The Explanatory Memorandum states that the ability to refer a ‘matter out to a referee will provide the Court with greater flexibility, ensure efficient use of judicial resources and assist in the timely and efficient resolution of disputes for litigants’.4 The Bill provides that the Court can appoint a referee who can be a judge, the Registrar or another officer of the Court or any other person to inquire into and report on a referred proceeding or questions in relation to a proceeding.

The Federal Court deals with a myriad of different types of cases from very complex commercial and corporate law cases to social security matters and migration cases. It also has the problem of dealing with self-represented litigants. If a referee has questions arising from a complex proceeding to inquire into and report on, the actual inquiry itself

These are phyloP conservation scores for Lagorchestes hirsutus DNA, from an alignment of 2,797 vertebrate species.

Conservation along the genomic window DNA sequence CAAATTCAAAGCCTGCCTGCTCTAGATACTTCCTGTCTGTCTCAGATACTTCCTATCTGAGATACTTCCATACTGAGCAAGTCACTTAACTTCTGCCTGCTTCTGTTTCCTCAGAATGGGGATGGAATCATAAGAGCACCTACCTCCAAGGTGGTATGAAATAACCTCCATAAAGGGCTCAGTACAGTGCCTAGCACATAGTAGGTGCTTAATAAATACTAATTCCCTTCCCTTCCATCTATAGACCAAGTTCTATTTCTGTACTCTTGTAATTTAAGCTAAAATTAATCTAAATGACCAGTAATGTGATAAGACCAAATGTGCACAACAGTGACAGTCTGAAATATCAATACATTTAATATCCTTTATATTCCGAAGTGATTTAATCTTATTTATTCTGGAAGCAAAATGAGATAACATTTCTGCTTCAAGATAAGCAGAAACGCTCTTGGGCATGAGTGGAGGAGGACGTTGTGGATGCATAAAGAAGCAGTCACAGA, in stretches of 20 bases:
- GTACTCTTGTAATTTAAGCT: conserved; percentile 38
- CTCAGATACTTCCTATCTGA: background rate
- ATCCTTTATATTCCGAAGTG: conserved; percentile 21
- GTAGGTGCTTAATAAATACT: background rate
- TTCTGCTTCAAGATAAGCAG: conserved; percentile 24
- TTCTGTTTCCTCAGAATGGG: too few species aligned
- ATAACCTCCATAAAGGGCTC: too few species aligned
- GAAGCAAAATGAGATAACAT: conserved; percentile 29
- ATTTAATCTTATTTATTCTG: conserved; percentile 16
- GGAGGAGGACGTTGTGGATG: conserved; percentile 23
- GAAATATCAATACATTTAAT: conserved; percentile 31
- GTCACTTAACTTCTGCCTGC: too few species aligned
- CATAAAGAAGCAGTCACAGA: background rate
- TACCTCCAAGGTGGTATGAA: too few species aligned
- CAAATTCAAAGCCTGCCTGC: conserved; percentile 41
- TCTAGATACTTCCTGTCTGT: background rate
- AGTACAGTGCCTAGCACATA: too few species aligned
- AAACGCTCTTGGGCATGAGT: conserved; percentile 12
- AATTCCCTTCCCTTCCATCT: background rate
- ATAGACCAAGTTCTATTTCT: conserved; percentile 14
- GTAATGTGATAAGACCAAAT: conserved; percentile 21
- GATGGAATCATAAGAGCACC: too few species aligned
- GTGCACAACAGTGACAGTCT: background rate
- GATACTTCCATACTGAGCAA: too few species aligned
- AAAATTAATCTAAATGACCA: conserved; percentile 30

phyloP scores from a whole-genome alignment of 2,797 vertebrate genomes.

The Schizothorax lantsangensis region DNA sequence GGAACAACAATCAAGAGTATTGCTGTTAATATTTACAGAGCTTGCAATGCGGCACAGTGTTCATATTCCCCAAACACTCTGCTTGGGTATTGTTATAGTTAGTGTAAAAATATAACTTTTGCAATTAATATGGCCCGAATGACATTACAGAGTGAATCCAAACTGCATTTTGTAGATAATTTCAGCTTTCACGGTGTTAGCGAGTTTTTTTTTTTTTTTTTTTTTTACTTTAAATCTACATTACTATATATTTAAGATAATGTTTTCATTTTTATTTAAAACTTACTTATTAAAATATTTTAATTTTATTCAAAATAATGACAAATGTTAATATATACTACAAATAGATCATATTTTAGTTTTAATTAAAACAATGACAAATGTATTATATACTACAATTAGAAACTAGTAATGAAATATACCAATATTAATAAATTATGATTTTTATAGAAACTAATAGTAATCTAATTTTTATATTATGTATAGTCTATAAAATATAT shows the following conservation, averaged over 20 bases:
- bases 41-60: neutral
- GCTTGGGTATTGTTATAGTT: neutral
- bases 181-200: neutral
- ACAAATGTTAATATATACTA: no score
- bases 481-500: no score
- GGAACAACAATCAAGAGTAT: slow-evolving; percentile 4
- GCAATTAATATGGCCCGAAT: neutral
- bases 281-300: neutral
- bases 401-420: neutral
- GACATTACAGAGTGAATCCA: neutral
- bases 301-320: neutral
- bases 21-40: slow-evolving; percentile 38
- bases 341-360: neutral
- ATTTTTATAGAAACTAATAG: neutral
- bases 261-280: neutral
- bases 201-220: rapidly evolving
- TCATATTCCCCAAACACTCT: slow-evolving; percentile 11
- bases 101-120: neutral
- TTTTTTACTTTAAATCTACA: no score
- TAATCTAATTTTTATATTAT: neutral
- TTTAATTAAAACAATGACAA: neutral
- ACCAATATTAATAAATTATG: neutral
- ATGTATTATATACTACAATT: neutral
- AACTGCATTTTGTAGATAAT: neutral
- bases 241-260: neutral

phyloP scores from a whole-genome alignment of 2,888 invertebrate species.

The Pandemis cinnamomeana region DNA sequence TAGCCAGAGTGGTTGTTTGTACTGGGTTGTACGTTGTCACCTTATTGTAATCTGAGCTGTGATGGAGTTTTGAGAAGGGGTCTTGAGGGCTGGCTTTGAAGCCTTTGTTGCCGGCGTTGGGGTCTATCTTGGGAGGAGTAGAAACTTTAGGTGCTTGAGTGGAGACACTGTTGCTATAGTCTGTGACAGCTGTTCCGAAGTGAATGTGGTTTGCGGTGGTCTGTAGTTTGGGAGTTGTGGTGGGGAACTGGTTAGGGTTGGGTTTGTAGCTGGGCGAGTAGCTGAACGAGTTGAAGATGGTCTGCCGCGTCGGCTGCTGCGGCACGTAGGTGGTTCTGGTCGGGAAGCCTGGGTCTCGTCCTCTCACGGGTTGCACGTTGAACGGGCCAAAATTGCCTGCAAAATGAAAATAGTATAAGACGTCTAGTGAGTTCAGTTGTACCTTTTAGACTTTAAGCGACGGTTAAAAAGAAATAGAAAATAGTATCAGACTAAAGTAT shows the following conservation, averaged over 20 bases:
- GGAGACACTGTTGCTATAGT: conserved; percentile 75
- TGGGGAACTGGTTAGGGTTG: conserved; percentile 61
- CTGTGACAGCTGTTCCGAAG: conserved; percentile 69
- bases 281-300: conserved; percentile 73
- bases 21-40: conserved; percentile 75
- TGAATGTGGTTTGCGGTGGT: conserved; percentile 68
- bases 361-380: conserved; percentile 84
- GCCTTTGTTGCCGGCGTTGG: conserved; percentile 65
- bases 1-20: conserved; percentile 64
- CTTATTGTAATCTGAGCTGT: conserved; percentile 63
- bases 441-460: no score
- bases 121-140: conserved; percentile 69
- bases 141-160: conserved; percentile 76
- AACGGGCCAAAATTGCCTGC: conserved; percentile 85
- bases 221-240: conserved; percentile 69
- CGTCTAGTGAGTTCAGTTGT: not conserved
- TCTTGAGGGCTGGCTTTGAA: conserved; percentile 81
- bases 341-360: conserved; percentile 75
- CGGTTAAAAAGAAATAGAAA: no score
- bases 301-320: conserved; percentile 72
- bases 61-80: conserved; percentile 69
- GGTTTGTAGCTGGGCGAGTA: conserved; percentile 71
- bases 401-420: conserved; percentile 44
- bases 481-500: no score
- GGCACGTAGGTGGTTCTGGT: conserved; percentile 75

by the referee could become very complex and time consuming and would no doubt involve substantial cost. See the commentary below by former Federal Court judges on

3. ‘Judicial immunity’ is defined as follows: Complete protection from civil liability afforded to the judiciary when discharging their judicial function. Under this doctrine, the judiciary are not liable for any act provided they are acting in good faith: Rajski v Powell (1987) 11 NSWLR 522. Immunity does not extend where, although purporting to act in a judicial capacity, the judge knowingly acts unlawfully and beyond jurisdiction: Moll v Butler (1985) 4 NSWLR 231; 10 Fam LR 544; Rajski v Powell. Even if this were established the executive government cannot be held vicariously liable: Rajski v Powell, Encyclopaedic Australian Law Dictionary.

4. Explanatory Memorandum, Federal Justice System Amendment (Efficiency Measures) Bill (No.1) 2008, p. 1.